Before Destruction, French Artist Turns “Bates Motel” into Art

A person standing in front of a building

With its raw concrete walls and plywood-covered windows, the Sunset Pacific Motel (nicknamed the “Bates Motel”) already looked pretty ghostly, but apparently not ghostly enough for Vincent Lamouroux. In the coming weeks, the French artist will begin realizing his vision for an ephemeral art installation entitled “Projection,” in the entire building will be covered in white powder.

“I noticed the motel 14 years ago when I was riding through the neighborhood on my bicycle,” Lamouroux, who is based in Paris but lived for a time in Silver Lake, told French Morning,”That’s often a good way to discover hidden aspects of this city that go totally unnoticed when you’re in a car.”

Currently slated for demolition and subsequent development, the long-abandoned Sunset Pacific Motel had become a neighborhood eyesore.  Local residents have come to know the property by its “Bates Motel” nickname, which probably originated from its location at the intersection of Sunset Blvd. and Bates Ave. but most likely stuck thanks to the reference to cinema’s creepiest motel: the Bates Motel of Psycho fame.

“This is an emblematic building that for me embodies the history of the city of Los Angeles,” says Lamouroux, “Motel is a contraction of the words hotel and motor and this kind of building was conceived at a time when driving became an essential characteristic of life in this city,” he explains. “We aren’t going to just cover the motel but also several other elements surrounding it, including a billboard and several palm trees.”

Billboards, palm trees, and derelict buildings are typical of the Los Angeles landscape and rendered together in ghostly white, they should make a clear metaphor for the constant change the city is undergoing. The installation is meant to engage everyone who happens to see it, whether or not they consider themselves art-lovers.

“The work is visible from the street so it may reach a very large number of people,” explains Nicolas Libert, co-founder of the art gallery and concept store “Please Do Not Enter,” which is a partner in the project. “Our store, which sells art, clothing and other objects that are accessible is seeking in the same way to engage a public that is maybe not so familiar with art and came in for something else. We have that in common with Vincent. We’ve worked with him before.”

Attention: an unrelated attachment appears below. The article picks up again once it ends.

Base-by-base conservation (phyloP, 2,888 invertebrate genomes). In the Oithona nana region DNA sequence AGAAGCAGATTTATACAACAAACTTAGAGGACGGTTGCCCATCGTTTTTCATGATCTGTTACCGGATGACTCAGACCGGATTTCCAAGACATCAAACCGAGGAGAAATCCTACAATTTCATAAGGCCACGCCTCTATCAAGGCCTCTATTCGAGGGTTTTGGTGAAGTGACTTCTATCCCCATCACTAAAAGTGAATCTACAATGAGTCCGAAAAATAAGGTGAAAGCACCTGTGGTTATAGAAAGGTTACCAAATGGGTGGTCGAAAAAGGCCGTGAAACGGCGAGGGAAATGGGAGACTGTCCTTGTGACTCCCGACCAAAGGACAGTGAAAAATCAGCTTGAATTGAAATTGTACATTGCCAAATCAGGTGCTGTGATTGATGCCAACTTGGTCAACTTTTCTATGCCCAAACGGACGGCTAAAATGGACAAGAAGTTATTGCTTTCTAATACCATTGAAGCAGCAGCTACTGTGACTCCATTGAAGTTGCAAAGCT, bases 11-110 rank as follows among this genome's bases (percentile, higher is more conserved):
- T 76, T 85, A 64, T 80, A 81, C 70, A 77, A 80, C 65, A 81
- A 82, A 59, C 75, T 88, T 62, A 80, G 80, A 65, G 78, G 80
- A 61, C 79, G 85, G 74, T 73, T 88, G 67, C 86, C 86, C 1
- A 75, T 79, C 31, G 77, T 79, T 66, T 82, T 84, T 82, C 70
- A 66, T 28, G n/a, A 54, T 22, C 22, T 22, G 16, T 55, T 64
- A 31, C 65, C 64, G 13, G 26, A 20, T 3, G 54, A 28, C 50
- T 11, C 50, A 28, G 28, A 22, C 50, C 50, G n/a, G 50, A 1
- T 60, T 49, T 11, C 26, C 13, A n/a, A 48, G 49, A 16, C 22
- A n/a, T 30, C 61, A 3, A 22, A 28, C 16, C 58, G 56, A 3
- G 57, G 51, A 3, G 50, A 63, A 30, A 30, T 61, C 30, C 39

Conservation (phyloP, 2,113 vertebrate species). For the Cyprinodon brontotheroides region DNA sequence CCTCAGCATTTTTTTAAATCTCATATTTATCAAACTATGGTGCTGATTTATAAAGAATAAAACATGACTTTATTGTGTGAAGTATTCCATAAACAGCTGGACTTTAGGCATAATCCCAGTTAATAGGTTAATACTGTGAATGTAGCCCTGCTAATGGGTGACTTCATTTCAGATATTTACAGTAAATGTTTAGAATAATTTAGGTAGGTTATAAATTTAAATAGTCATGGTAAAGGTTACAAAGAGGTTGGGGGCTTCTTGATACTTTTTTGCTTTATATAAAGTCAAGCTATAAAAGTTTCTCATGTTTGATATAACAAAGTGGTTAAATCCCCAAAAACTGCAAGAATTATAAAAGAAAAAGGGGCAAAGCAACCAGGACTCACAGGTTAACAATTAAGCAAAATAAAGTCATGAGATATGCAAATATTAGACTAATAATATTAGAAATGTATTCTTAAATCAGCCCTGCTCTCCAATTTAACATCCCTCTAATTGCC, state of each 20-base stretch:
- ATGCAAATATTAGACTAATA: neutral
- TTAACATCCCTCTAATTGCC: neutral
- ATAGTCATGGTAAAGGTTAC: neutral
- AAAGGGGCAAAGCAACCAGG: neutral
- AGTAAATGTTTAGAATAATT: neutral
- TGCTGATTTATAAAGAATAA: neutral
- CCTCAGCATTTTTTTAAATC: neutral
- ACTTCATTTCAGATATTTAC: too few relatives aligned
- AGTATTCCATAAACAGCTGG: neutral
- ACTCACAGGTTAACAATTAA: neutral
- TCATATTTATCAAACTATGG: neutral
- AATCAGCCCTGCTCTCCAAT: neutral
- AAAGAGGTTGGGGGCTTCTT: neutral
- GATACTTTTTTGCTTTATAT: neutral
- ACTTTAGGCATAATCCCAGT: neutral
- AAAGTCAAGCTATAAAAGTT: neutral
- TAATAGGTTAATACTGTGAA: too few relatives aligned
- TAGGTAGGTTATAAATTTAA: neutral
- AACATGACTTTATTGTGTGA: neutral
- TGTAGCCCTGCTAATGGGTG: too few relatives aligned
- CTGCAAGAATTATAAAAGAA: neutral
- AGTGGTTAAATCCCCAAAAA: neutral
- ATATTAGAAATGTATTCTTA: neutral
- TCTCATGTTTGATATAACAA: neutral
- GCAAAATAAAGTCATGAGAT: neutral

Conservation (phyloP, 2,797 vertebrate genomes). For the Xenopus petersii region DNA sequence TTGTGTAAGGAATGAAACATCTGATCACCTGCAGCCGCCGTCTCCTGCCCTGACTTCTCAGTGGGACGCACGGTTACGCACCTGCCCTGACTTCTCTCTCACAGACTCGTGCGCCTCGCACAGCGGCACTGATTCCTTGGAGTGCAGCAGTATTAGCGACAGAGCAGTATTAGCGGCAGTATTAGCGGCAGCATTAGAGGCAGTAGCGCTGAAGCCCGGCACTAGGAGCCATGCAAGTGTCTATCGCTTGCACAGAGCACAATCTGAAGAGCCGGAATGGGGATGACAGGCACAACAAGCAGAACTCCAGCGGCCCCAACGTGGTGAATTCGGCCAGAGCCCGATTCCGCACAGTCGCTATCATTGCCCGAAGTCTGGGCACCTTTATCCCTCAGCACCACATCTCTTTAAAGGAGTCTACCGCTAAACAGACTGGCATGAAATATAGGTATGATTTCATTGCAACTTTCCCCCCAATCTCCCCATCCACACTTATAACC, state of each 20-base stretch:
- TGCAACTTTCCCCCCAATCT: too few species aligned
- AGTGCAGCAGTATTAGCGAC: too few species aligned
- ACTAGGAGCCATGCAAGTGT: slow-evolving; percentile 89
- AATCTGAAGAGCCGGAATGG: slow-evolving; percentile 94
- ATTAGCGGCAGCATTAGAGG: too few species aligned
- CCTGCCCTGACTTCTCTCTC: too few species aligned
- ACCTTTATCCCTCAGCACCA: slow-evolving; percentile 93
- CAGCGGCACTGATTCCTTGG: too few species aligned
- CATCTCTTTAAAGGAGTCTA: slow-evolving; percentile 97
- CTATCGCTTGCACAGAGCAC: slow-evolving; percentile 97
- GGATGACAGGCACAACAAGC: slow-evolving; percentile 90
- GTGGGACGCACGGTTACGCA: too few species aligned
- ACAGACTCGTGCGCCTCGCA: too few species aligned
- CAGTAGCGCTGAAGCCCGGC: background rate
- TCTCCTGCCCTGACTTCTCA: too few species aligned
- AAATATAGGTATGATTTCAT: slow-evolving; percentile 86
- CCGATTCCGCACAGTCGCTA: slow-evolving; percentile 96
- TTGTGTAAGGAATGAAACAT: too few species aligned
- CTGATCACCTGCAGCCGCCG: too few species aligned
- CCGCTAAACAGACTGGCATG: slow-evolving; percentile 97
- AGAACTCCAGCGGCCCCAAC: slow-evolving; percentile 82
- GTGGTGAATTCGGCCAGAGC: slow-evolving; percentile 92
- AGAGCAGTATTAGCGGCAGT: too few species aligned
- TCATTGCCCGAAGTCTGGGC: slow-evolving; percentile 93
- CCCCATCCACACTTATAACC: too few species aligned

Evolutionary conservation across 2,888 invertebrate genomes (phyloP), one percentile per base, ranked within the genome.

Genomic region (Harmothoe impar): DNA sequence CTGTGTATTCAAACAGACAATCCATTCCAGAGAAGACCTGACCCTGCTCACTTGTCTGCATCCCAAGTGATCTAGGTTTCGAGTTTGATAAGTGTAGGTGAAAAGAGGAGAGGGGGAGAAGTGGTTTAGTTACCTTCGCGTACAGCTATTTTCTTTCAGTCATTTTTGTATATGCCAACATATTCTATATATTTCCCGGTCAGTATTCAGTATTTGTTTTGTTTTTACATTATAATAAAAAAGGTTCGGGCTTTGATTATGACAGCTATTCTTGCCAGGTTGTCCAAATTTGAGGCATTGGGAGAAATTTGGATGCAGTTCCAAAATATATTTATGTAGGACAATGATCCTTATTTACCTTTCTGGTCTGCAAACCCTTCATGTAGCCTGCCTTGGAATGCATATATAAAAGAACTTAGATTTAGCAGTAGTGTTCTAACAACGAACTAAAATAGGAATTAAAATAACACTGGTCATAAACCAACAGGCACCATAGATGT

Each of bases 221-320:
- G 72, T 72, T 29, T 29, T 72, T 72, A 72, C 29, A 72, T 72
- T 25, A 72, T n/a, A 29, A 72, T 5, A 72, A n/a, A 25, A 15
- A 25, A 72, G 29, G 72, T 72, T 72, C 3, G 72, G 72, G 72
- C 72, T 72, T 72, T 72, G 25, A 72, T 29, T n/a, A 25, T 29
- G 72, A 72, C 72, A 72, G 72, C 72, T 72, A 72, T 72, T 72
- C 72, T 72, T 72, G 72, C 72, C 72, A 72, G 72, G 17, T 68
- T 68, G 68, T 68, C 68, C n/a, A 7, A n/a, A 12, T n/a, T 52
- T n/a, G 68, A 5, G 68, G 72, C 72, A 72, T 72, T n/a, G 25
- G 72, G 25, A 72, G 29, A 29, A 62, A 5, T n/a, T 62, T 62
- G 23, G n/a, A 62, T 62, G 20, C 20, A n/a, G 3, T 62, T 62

The owner of the “Bates Motel” is one of the project’s most enthusiastic supporters. “He’s someone who wasn’t familiar with the art world before but was seduced little by little by the installation. Today he’s totally fascinated by the project and had completely appropriated it,” says Libert. Los Angeles Mayor Eric Garcetti — himself a great lover of contemporary art — has supported the project from the beginning. Several surrounding schools are also going to participate in the form of workshops run by Vincent Lamouroux.

“The white paint will create a kind of neutral screen on which each person can project his or her own desires easily. It’s also a way to freeze space and time and to reveal change, to accept the passage of time,” says Lamouroux. A team of painters armed with paint guns will take some ten days to complete the installation, for which an inauguration will take place on April 26th. Though it may sound intriguing to watch, the artist does not wish to reduce the work to a performance piece. “I want to avoid impressing with numbers or quantifying all of this,” says Lamouroux,”My goal is not to create a sensation. I don’t want to give any dates concerning the start of the work: I would prefer for the result to simply come forth, an apparition.”

A close up of a sign


Get your weekly dose of Frenchly’s news.

Read more

Frenchly newsletter.

A close up of a sign

Get your weekly dose of Frenchly’s news.

Frenchly Newsletter.

A close up of a sign

Get your weekly dose of Frenchly stuff.